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 Tillandsia dyeriana ©

by Penrith Goff, S.E. Michigan Bromeliad Society

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   The genus Tillandsia was established in 1753 by Linnaeus and named for the Swedish botanist Elias Tillands (1640-1693).  The tillandsias were at first thought to be, and classified as, relatives of mistletoe.  The genus belongs to the subfamily Tillandsioidiae and comprises over 500 species in six subdivisions. This is the largest bromeliad family and the one with the widest range of size and form variation as well as the widest geographical distribution.  This plant family also shows the widest range of plant adaptation:  from terrestrials, growing in soil, to atmospherics, which do not use roots for water and nutrient uptake.

Tillandsias are found from the southern United States through Central America and South America to Argentina, some growing terrestrially, most however as epiphytes on trees and cactus, or on rock and loose sand. Some grow in a humid rain forest environment (mesic), others grow in an arid, sunny desert environment (xeric).

   Green-leafed tillandsias appreciate good light; gray- (silver-, white-) leafed tillandsias must have much brighter light (sun, with due caution).  A potted green-leafed tillandsia should be watered at the center (many have "tanks").  The gray-leafed Tillandsia should be misted daily and/or submerged in water a few hours or so weekly.  Gray-leafed tillandsia leaf surfaces must dry thoroughly between waterings.  Although they grow in nutrient-poor situations, tillandsias benefit from fertilizing.  The fertilizer should be given at no more than ˝ strength and should contain ammoniacal nitrogen, which can be absorbed through the leaves.   Fertilizing is not necessary but will produce larger leaves, earlier maturity, more abundant flowers.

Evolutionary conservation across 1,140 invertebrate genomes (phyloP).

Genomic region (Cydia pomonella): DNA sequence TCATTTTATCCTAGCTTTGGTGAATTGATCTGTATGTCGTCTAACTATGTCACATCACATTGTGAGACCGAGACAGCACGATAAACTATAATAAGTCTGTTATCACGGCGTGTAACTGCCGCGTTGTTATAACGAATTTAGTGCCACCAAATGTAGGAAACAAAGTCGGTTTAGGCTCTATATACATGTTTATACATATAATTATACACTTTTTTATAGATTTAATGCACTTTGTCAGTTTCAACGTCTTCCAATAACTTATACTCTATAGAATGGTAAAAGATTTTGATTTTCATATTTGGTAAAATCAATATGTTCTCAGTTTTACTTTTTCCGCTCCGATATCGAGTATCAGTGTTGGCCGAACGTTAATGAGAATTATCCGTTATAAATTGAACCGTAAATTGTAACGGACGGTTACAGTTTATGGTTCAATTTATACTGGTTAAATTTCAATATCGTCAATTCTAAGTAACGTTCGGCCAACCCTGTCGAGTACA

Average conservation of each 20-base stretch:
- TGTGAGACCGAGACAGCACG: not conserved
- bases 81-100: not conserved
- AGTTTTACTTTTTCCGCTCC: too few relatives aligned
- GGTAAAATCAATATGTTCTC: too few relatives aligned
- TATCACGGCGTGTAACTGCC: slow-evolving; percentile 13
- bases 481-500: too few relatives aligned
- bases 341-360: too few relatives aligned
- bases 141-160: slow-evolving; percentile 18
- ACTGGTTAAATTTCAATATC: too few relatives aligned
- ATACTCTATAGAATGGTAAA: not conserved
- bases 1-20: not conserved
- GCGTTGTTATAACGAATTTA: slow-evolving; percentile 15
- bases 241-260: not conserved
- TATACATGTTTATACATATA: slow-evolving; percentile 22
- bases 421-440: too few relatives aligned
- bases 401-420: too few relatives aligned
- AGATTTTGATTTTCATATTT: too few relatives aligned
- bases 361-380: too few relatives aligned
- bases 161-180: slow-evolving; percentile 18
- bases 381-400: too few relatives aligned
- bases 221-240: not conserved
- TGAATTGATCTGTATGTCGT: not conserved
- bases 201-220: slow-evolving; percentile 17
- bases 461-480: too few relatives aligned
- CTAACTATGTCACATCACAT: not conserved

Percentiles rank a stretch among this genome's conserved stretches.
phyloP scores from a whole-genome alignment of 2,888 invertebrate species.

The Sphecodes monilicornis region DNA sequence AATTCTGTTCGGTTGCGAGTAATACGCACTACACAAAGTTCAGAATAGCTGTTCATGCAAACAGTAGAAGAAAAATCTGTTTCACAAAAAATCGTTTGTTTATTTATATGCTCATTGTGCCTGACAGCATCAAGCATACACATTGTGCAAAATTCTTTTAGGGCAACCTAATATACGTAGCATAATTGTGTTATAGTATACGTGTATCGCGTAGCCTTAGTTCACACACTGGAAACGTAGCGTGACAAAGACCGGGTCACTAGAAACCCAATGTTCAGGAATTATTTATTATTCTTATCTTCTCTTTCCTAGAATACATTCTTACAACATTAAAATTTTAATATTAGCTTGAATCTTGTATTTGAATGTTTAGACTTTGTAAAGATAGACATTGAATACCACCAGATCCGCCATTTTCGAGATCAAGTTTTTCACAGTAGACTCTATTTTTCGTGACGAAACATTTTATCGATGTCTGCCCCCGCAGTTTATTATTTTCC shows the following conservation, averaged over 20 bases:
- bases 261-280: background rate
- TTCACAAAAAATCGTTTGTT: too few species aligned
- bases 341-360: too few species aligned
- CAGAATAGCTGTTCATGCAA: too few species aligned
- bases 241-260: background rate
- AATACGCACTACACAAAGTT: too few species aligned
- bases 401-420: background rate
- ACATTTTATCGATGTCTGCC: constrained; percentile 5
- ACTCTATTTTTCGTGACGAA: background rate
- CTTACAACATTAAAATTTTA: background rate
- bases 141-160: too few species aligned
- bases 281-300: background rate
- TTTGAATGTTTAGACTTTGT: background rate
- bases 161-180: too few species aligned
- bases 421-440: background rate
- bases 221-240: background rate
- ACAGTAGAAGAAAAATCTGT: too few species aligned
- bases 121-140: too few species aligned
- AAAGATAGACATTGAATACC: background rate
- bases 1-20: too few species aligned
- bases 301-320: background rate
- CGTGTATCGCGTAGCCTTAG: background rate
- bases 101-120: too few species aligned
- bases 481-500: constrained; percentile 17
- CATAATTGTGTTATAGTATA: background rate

Form: rosette, but, especially in the atmospherics, the basic rosette form may not be recognizable.  The atmospherics do not impound water and grow naturally so that water drains out after a rain.

Size:  from ˝" (the moss-like tillandsias bryoides, tricholepis) to 7-10'or more (secunda, utriculata)

Leaves: few (most atmospherics) to many; smooth edged, sharply pointed, thin, soft and flexible to stiff, brittle, succulent. Smooth and green to fuzzy and white, depending on the density and character of the trichomes.
Leaves surrounding inflorescence may turn bright red or orange as blooming time approaches. In some tillandsias (T. capitata, T. brachycaulos) the entire plant turns intense red.  The color usually fades soon after flowering.

Short-or no-stemmed (Spanish moss, T. ionantha) but mostly long-stemmed, upright or pendant, simple or branched. Scape bracts may be intensely colored: hot pink (T. cyanea), red, red with yellow tips.
Flowers emerge from bracts singly, or a few at a time over an extended period.

Flaring or long and tubular; last three to four days; may be fragrant.  Intense color: yellow, white, purple, red, often contrasts strikingly with the color of the scape or the surrounding leaves.

Seeds are borne in capsules which split open; seeds are air-borne by a tuft of hairs (cf. dandelion) which also enable the seed to hold fast to
the substrate it lands on.


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